Namibians must build partnerships with Chinese: NCCI

31 Oct 2013 22:29pm
WINDHOEK, 31 OCT (NAMPA) - The president of the Namibia Chamber of Commerce and Industry (NCCI) has urged local business people to take advantage of Chinese investments and form strong partnerships with Chinese partners with a view to pursue business opportunities in Namibia.
Martha Namundjebo-Tilahun was speaking at a business forum between Namibian businesspeople and a business delegation from China's Ningbo City in the capital on Wednesday.
The visiting delegation, comprising over 20 business leaders, is on a three-day visit to Namibia to explore business opportunities with Namibian businesses.
Namundjebo-Tilahun said over the past decade, China and Namibia have developed close economic relations with trade increasing at a high pace, while increased trade and investment links are particularly promising as they have the potential to support Namibia's growth ambitions and sustain economic gains.
“We must build partnerships which will culminate in increased production capacity, improve infrastructure and the chance to turn resource endowment into development strength and achieve independent and sustainable development,” said the top NCCI official.
She emphasised Namibians’ eagerness to work with their Chinese partners to explore and exploit the mineral wealth of Namibia, and ensure that this benefits the economy and people of Namibia.
The NCCI president further called on Namibian and Chinese businesses to work hard and ensure that Namibia achieves a more diversified range of exports to China.
The current trade balance, according to Namundjebo-Tilahun, is in favour of China, with Namibia exporting primarily primary products.
She stressed the need for Namibia to export more Namibian products to the Chinese market, which could include beef, lamb, fish, seal products and grapes.
Namundjebo-Tilahun further said as Namibia bears witness to the rapid growth of the tourism sector in the country, there is a need to start aggressive promotion aimed at attracting Chinese tourists.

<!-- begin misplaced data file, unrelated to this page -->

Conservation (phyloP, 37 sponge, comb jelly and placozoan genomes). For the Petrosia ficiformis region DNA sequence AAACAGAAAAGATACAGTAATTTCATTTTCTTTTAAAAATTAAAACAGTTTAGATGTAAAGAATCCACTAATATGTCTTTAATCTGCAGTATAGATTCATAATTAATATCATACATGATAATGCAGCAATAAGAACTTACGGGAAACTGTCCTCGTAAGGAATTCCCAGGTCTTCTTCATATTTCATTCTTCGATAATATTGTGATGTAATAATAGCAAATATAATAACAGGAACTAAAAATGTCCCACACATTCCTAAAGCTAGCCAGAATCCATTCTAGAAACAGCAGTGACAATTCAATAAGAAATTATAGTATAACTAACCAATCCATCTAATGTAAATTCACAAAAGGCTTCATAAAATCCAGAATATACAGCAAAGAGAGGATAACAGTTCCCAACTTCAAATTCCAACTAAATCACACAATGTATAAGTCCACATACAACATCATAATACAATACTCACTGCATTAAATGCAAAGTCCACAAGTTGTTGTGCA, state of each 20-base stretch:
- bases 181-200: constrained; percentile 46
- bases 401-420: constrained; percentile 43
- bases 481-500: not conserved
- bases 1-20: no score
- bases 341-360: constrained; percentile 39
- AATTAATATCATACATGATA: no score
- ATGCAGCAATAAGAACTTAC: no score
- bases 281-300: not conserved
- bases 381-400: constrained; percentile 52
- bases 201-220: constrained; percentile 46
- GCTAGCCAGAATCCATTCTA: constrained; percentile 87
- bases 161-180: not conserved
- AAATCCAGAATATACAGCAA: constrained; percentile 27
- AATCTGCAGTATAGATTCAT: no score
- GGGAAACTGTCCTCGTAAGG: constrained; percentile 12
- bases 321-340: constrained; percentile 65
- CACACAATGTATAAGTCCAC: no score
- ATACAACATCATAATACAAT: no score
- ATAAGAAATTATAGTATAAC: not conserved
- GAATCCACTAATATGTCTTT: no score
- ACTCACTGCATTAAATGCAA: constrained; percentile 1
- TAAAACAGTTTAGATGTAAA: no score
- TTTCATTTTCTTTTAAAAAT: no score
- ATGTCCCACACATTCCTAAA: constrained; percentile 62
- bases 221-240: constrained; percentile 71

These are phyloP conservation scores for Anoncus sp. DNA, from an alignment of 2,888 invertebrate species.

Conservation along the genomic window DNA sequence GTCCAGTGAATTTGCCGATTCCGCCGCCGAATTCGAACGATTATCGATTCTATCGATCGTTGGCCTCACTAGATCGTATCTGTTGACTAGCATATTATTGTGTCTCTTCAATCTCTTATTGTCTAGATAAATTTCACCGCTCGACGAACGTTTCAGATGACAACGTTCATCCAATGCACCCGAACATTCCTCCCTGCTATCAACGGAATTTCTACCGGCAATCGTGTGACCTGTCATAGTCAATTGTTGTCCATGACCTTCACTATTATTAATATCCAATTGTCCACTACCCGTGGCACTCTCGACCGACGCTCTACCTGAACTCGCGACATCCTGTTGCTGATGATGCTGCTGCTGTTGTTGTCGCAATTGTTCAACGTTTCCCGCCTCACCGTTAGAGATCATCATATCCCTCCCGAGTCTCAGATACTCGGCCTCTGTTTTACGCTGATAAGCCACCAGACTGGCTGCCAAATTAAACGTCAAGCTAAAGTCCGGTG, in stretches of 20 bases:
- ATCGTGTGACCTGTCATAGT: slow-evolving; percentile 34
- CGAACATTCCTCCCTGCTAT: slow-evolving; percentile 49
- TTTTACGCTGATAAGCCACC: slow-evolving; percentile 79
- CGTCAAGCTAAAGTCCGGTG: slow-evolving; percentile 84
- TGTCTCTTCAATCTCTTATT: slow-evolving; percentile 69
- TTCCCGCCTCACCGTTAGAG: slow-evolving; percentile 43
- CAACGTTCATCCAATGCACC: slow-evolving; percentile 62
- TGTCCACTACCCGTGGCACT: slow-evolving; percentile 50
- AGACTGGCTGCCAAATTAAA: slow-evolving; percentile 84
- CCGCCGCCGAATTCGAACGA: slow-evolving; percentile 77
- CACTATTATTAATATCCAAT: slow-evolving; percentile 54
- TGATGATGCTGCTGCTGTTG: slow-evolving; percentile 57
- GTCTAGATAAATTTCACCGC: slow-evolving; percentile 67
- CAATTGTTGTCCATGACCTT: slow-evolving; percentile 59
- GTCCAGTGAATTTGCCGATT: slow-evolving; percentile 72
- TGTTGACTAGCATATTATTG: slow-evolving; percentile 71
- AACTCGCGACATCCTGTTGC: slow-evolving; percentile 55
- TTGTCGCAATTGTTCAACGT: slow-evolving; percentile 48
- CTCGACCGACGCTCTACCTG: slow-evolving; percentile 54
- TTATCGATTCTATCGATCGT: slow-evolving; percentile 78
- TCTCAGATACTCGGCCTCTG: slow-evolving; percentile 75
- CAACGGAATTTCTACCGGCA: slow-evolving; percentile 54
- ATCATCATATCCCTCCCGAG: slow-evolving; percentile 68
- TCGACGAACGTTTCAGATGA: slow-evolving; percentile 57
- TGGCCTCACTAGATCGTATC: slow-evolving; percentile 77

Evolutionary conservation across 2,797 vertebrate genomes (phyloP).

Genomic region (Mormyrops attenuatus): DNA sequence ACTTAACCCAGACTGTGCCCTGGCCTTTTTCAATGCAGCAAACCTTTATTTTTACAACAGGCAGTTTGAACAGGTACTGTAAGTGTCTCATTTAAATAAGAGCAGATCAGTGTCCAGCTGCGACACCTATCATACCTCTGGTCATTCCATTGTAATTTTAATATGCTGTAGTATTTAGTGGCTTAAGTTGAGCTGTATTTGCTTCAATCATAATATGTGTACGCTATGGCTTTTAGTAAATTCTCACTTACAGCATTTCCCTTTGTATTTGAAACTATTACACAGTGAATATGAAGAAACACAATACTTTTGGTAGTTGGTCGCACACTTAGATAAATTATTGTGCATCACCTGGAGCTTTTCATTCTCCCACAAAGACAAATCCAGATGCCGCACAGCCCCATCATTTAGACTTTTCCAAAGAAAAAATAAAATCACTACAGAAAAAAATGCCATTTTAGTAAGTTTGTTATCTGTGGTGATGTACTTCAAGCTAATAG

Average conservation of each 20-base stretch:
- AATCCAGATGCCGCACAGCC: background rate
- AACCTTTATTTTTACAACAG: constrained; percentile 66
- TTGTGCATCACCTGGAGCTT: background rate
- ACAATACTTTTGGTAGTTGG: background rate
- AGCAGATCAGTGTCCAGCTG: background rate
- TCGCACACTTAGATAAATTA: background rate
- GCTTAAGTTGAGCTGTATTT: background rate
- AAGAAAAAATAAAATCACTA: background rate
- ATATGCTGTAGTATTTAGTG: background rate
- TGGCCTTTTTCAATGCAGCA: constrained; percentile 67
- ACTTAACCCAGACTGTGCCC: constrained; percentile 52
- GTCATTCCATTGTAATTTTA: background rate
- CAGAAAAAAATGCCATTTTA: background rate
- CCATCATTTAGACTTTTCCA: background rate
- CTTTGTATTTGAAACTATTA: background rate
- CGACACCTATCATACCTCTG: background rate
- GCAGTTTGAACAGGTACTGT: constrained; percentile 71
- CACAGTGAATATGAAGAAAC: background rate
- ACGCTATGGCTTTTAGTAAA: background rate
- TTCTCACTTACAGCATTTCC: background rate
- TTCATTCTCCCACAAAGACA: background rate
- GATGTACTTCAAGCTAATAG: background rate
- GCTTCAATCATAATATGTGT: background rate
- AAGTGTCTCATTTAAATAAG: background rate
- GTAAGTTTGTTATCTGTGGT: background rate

She said the Chinese market represents the third-largest travel market worldwide, and more Chinese tourists are going beyond south-east Asia to spend vacations in Africa, and Namibia should take advantage of this.
“Tourists should be seen as exports, as their spending spreads rapidly through the economy, stimulating it across all sectors,” said Namundjebo-Tilahun.
She added that large flows of inbound tourism will inherently contribute to local economic development, create jobs in a number of industries, increase overall wealth, facilitate greater social and cultural awareness and ultimately promote further investment.
On his part, the Economic and Commercial Counsellor at the Chinese Embassy in Namibia, Runing Liu said China has become one of the main trade partners of Namibia with bilateral trade volumes which increased from N.dollars 1,58 billion in 2007 to N.dollars 6,1 billion in 2012.
Quoting Chinese statistics, he said that by the end of 2012, the amount of direct investment from China to Namibia was US dollars 194 million.
There are currently 36 Chinese state-owned companies doing business in Namibia in the fields of construction, mining, engineering projects, information technology (IT) and financial services amongst others, with about 900 Chinese staff and 4 000 local Namibian workers.
Runing noted that China will expand direct investment in Namibia in agriculture, marine aquaculture, new energy and manufacturing industries in the future.